Savior siblings are the topic of Jodi Picoult’s novel “My Sister’s Keeper,” but they are also a reality. Savior siblings are children conceived for the purpose of providing a tissue match for an older sibling who is in need of tissue transplants to treat a life-threatening illness. In England, this practice has been explicitly allowed by the new Human Fertilisation and Embryology Act 2008 under some strict conditions. In France it is authorized by the Bioethics Law of August 2004 (Madanamoothoo, 2011). Several cases have been performed in the United States since Adam Nash was born as the first successful example of the use of Pre-implantation Genetic Diagnosis (PGD, described below) to select and implant a Human Leukocyte Antigen (HLA, described below) compatible embryo for the purpose of being a savior sibling (Lai, 2011).
These savior siblings are typically used for the purpose of donating cord blood stem cells (this procedure does not affect the child in any way) or bone marrow in extreme cases (the harvesting of bone marrow is associated with significant pain and some risk). Savior siblings are not currently created to provide non-renewable tissue such as a whole organ (Sheldon & Wilkinson, 2004). The creation of children for the purpose of harvesting organs is still condemned by the international medical community at large.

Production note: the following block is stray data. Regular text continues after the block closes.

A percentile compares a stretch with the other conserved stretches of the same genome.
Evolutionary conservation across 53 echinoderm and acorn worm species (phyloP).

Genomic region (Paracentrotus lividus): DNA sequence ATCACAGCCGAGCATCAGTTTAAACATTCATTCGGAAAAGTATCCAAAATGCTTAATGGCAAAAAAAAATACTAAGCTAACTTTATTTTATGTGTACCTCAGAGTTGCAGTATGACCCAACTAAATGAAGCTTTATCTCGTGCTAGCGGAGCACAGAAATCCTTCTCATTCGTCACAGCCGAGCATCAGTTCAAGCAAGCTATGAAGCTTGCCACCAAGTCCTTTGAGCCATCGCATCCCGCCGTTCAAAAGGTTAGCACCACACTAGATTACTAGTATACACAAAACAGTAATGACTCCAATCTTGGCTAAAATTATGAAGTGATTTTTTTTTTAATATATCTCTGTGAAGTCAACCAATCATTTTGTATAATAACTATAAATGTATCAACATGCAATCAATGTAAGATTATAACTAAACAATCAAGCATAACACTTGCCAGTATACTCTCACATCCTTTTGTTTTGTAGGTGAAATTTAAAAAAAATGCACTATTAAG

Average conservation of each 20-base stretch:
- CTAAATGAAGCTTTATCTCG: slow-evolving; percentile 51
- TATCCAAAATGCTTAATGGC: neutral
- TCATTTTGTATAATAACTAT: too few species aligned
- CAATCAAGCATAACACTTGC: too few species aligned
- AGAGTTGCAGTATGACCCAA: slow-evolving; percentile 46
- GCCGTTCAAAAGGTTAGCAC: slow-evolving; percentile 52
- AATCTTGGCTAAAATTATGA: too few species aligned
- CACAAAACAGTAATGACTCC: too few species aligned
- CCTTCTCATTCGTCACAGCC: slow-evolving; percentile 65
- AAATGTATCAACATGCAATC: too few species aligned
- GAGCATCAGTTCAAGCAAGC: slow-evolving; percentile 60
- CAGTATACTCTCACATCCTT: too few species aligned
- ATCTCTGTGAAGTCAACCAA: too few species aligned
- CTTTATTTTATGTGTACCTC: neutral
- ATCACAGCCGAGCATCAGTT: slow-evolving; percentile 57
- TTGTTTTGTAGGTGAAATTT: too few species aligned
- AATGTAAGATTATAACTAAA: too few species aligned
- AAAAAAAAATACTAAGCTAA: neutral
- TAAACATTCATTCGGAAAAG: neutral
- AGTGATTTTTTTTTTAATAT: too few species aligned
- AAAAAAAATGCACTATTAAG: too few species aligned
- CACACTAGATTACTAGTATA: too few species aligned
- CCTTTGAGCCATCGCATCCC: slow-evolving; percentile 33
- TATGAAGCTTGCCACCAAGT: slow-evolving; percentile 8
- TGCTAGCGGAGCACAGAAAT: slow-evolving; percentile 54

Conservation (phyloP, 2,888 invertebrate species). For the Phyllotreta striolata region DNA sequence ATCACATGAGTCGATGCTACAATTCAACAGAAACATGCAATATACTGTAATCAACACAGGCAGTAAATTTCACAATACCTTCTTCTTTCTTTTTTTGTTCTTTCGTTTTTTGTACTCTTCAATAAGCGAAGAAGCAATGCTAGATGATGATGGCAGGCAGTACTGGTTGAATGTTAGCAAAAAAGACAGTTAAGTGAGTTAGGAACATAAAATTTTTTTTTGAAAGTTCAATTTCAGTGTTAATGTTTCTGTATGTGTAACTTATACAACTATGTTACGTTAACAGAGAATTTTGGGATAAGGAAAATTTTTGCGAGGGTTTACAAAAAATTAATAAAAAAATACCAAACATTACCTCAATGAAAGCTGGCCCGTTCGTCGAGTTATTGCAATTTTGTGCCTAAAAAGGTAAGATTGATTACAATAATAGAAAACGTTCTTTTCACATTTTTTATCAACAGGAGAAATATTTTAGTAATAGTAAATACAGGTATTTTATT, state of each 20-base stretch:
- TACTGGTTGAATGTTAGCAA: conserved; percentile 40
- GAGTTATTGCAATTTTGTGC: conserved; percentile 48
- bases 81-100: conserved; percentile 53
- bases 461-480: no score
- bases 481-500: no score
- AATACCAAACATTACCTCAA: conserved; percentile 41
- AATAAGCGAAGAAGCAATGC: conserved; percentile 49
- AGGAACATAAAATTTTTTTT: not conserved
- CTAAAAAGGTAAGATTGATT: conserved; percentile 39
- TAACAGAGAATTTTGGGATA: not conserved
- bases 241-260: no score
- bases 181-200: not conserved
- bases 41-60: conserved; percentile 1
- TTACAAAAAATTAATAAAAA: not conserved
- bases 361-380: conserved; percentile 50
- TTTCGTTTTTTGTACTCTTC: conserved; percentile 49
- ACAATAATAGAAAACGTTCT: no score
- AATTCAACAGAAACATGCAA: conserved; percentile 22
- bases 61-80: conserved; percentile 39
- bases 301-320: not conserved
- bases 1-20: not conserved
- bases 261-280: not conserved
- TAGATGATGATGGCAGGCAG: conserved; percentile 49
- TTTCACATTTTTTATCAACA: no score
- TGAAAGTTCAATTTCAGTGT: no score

The question of savior siblings is a contentious legal and ethical debate in the secular world. Arguments in the secular world, both for and against, tend to center around issues of autonomy of the donor child, and the purpose for which the embryo is conceived. Briefly, opposing arguments may be summed as follows:
- The children so created are essentially commodities
- It is a short slide down a slippery slope from Savior Siblings to “Designer Babies,” babies genetically tested and selected for traits such as intelligence, athletic ability, disease resistance, etc.
- The claim that donor children will be inadequately protected from physical or psychological harm (Sheldon & Wilkinson, 2004).
Amy Lai (2011) adds the argument that the only person who can make a decision about whether or not to be a donor is the person donating, i.e. the child, effectively denying the ethicality of savior siblings.
These arguments are of varying strength with Catholics. The argument that creating a child as a means to any end is wrong rings especially strong with Catholics raised on John Paul II’s crystallization of Catholic Personalism: “This personalist norm, in its negative aspect, states that the person is the kind of good which does not admit of use and cannot be treated as an object of use and as the means to an end” (Wojtyla, 1960).
This primary insistence upon the absolute uniqueness and intrinsic worth of each individual human person cannot be overstated, and the fact that secular commentators such as Lotz (2009) and Sheldon &Wilkinson (2004) both answer this objection by comparing conception in order to save another child to conception for any other reason (e.g. to create an heir, to “complete the family,” to please a parent, to save a marriage, to have more children to work the farm, etc.) is not without merit. There are, of course, many selfish reasons to conceive a child, it is simply that with a “savior sibling” you cannot even pretend that it is primarily about the good of the child so conceived.